SEARCH

SEARCH BY CITATION

Keywords:

  • cranial sutures;
  • cranial bone;
  • suture fusion;
  • Tgf-β3;
  • biomechanics

Abstract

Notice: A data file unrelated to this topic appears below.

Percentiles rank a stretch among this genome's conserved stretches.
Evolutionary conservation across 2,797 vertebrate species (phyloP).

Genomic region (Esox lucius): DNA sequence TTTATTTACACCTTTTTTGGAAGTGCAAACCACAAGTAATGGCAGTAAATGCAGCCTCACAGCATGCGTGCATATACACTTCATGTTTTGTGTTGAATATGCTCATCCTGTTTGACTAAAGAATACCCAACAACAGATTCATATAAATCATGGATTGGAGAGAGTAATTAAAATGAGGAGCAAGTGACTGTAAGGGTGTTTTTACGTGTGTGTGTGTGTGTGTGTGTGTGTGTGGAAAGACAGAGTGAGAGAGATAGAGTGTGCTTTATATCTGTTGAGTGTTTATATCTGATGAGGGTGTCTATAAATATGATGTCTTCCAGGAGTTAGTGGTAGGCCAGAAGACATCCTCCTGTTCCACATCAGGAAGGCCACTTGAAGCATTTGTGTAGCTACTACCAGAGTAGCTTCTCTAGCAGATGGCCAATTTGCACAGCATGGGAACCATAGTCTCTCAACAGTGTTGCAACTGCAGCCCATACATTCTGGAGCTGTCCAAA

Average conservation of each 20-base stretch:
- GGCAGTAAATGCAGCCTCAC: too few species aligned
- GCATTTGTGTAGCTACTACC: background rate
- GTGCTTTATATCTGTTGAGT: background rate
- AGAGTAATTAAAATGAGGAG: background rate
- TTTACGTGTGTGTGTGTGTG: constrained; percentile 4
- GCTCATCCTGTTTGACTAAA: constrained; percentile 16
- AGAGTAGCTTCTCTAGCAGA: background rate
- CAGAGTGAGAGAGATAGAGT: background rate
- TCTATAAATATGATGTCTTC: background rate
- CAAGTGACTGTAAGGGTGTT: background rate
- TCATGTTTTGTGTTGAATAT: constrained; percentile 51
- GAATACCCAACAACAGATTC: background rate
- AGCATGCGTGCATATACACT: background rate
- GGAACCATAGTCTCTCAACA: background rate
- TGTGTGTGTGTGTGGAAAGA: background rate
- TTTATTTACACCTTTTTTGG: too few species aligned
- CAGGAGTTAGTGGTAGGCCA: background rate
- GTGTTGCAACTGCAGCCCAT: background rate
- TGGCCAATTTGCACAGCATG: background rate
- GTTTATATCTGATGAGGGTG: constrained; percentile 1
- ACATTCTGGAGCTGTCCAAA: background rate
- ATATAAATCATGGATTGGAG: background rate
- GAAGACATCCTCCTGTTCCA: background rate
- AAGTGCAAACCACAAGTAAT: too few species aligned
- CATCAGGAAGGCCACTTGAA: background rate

Craniofacial sutures are bone growth fronts that respond and adapt to biomechanical environments. Little is known of the role sutures play in regulating the skull biomechanical environment during patency and fusion conditions, especially how delayed or premature suture fusion will impact skull biomechanics. Tgf-β3 has been shown to prevent or delay suture fusion over the short term in rat skulls, yet the long-term patency or its consequences in treated sutures is not known. It was therefore hypothesized that Tgf-β3 had a long-term impact to prevent suture fusion and thus alter the skull biomechanics. In this study, collagen gels containing 3 ng Tgf-β3 were surgically placed superficial to the posterior interfrontal suture (IFS) and deep to the periosteum in postnatal day 9 (P9) rats. At P9, P24, and P70, biting forces and strains over left parietal bone, posterior IFS, and sagittal suture were measured with masticatory muscles bilaterally stimulated, after which the rats were sacrificed and suture patency analyzed histologically. Results demonstrated that Tgf-β3 treated sutures showed less fusion over time than control groups, and strain patterns in the skulls of the Tgf-β3-treated group were different from that of the control group. Although bite force increased with age, no alterations in bite force were attributable to Tgf-β3 treatment. These findings suggest that the continued presence of patent sutures can affect strain patterns, perhaps when higher bite forces are present as in adult animals. Anat Rec,, 2012. © 2012 Wiley Periodicals, Inc.